Now we get to the fun part. You’ve figured out your budget, so you can start looking online at local (or not-so-local, if you’re willing to travel for a deal) used cars for sale. But rather than just make a list of possibilities in your price range, don’t forget to do a little research on the particular makes and models that you are planning to test drive.

  1. What are common problems with this make and model?
    Automotive engineers and manufacturers are not perfect, which means there can be common problems with certain models that are predictable if you know a little about the brand. While not all common problems are costly, it is always a good idea to know as much as possible about the known complaints about your potential purchase before you even go for a test drive.

Questions to ask the seller over the phone
At this point, it’s tempting to just go test drive the cars on your finalist list. But before you do this, you should pick up the phone and have a conversation with the dealer or seller. Here are some questions you can ask to help you narrow down your search before committing to a test drive:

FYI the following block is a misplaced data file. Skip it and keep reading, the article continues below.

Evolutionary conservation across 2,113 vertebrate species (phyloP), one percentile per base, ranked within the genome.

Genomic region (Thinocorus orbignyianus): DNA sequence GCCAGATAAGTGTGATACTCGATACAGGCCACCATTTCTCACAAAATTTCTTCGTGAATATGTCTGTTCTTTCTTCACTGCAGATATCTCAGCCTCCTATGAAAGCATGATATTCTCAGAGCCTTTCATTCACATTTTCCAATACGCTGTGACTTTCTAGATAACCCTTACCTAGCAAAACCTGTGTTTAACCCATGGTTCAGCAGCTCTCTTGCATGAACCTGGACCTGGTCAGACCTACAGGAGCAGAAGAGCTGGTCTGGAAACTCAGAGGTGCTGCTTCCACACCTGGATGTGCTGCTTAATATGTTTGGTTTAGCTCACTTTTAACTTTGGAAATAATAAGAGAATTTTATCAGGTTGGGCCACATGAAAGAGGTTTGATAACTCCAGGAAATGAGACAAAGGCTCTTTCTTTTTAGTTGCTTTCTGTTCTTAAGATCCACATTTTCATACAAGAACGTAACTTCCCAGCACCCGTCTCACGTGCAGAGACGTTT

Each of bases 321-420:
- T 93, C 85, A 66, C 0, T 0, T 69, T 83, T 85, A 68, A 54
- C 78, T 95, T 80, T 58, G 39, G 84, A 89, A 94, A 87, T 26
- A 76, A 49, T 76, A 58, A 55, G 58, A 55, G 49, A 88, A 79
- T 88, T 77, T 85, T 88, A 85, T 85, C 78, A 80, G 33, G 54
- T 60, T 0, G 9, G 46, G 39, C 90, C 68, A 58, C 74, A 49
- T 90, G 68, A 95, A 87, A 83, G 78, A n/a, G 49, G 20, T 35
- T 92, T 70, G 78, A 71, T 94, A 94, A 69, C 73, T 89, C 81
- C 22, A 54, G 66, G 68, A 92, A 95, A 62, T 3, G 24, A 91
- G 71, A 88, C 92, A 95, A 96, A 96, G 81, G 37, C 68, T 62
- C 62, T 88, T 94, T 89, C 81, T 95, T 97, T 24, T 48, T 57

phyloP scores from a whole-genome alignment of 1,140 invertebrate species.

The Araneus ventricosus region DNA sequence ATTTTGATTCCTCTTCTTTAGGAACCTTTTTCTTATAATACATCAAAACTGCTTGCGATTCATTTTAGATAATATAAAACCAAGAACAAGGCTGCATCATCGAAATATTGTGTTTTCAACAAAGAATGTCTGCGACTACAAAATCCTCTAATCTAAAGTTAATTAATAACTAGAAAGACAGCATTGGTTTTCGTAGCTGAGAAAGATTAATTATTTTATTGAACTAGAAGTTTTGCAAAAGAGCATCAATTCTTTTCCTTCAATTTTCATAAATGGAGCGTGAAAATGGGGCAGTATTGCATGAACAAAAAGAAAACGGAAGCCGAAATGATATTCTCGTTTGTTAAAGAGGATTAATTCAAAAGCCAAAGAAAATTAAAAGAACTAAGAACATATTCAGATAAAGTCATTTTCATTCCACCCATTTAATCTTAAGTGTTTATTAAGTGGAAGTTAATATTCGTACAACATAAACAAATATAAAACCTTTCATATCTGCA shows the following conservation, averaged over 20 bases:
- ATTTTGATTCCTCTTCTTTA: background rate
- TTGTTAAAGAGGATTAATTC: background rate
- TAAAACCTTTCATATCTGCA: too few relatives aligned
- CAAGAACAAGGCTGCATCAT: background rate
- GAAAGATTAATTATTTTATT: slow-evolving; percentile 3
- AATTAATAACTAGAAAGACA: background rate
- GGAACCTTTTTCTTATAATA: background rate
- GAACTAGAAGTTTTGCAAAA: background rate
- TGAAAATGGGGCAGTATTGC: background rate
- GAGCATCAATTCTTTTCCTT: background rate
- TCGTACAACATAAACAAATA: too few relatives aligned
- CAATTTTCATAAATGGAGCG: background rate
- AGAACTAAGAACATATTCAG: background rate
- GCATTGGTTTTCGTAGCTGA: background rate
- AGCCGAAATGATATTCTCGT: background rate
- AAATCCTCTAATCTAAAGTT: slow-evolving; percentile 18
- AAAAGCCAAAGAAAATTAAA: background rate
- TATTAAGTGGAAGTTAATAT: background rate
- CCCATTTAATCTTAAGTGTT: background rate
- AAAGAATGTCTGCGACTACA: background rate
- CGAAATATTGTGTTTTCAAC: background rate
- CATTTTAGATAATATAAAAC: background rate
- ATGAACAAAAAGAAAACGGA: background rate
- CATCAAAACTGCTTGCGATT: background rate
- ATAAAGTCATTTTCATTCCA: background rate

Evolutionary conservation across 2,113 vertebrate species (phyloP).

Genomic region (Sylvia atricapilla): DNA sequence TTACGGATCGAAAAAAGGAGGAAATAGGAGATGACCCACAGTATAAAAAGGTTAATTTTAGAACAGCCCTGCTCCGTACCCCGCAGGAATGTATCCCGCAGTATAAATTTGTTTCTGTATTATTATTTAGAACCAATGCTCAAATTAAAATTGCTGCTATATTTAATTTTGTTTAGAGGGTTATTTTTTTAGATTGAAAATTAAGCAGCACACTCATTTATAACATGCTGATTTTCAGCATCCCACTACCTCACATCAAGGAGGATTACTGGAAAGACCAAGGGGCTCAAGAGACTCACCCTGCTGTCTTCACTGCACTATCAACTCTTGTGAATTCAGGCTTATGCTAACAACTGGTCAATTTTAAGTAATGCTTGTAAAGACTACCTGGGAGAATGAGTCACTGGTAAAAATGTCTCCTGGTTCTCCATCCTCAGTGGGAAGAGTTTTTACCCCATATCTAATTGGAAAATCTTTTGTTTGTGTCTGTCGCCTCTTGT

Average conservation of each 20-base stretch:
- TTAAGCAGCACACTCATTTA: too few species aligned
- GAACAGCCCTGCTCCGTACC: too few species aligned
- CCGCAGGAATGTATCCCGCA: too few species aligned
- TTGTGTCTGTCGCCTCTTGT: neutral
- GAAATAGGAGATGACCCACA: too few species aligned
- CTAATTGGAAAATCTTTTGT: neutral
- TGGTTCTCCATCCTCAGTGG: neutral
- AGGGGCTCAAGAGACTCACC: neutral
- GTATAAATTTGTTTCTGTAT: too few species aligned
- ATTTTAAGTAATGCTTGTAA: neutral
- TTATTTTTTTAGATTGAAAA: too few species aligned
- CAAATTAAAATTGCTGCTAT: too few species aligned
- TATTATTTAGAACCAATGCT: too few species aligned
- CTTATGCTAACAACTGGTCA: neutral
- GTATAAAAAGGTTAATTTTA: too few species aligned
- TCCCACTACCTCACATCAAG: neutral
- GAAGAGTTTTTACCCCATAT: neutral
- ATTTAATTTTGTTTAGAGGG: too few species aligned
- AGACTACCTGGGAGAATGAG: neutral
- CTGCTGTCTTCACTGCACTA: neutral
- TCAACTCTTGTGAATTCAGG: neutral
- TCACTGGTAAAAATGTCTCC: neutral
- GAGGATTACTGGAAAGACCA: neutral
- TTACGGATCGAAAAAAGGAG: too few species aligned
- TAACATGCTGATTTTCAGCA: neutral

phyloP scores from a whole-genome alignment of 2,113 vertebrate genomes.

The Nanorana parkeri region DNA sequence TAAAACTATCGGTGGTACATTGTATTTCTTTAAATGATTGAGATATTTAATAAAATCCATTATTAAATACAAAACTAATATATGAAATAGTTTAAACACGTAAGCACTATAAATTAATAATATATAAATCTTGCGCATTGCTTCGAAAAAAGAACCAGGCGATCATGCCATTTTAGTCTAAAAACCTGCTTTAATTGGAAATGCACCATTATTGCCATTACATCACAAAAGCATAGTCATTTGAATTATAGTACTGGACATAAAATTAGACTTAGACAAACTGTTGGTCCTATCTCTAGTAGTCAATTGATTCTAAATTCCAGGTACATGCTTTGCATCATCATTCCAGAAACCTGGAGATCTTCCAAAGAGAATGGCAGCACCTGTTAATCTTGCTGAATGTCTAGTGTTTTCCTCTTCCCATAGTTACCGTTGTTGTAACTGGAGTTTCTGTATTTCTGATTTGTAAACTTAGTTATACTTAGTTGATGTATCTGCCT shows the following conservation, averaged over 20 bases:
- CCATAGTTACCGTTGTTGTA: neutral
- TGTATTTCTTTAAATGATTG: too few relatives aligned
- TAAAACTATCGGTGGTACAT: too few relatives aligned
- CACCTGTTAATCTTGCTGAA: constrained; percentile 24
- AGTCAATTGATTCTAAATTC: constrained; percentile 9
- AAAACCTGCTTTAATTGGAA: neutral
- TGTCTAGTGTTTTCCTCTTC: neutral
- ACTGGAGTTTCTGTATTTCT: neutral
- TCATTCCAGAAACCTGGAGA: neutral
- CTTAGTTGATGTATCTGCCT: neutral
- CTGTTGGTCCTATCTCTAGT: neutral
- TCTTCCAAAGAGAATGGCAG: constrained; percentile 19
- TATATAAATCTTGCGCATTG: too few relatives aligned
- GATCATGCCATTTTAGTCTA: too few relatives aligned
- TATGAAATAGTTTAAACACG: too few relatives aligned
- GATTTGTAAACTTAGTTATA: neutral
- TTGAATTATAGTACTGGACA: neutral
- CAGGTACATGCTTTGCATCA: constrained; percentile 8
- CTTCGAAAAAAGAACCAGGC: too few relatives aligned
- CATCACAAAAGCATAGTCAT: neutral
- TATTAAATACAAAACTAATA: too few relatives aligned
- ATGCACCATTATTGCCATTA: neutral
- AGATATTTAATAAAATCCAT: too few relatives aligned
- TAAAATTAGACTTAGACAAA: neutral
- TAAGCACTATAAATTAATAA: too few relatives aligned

1. Can you tell me about any recent maintenance or repair?
    A used car has a history, which means there must have been some maintenance, and possibly some repair. You want to find a seller who is able to tell you what kinds of maintenance and repairs were recently done. If the seller claims that the 10-year-old vehicle you’re interested in has needed nothing but oil changes, that could be a red flag, particularly if you know what common problems crop up on that make and model.
  1. Can my mechanic look at the vehicle before I make my final decision?
    If the answer is anything other than yes, hang up the phone and move on.

Questions to ask your mechanic
Once you’ve narrowed down the options, it’s time to let your trusted mechanic give it a once-over. Since your mechanic may not feel comfortable just giving you a thumbs up or thumbs down, here are two questions to ask to help you decide if the car is right for you:

  1. Did the owner do a good job of maintaining this vehicle?
    A well-made car that was poorly maintained may be a worse bet than a mediocre car that was lovingly maintained. Your mechanic will be able to tell you if the previous owner stayed on top of necessary regular and irregular maintenance.

  2. Did the previous owner use cheap parts or good parts?
    Not all car parts are created equal. A previous owner who did repairs with low-quality, cheap parts may have done a disservice to the car (and the next owner). Other than taking the car completely apart, there will be no way to know if all replacement parts were high-quality — but asking if the easy-to-check parts are good quality can be a decent indicator that the previous owner took good care of the vehicle.

Source: Wisebread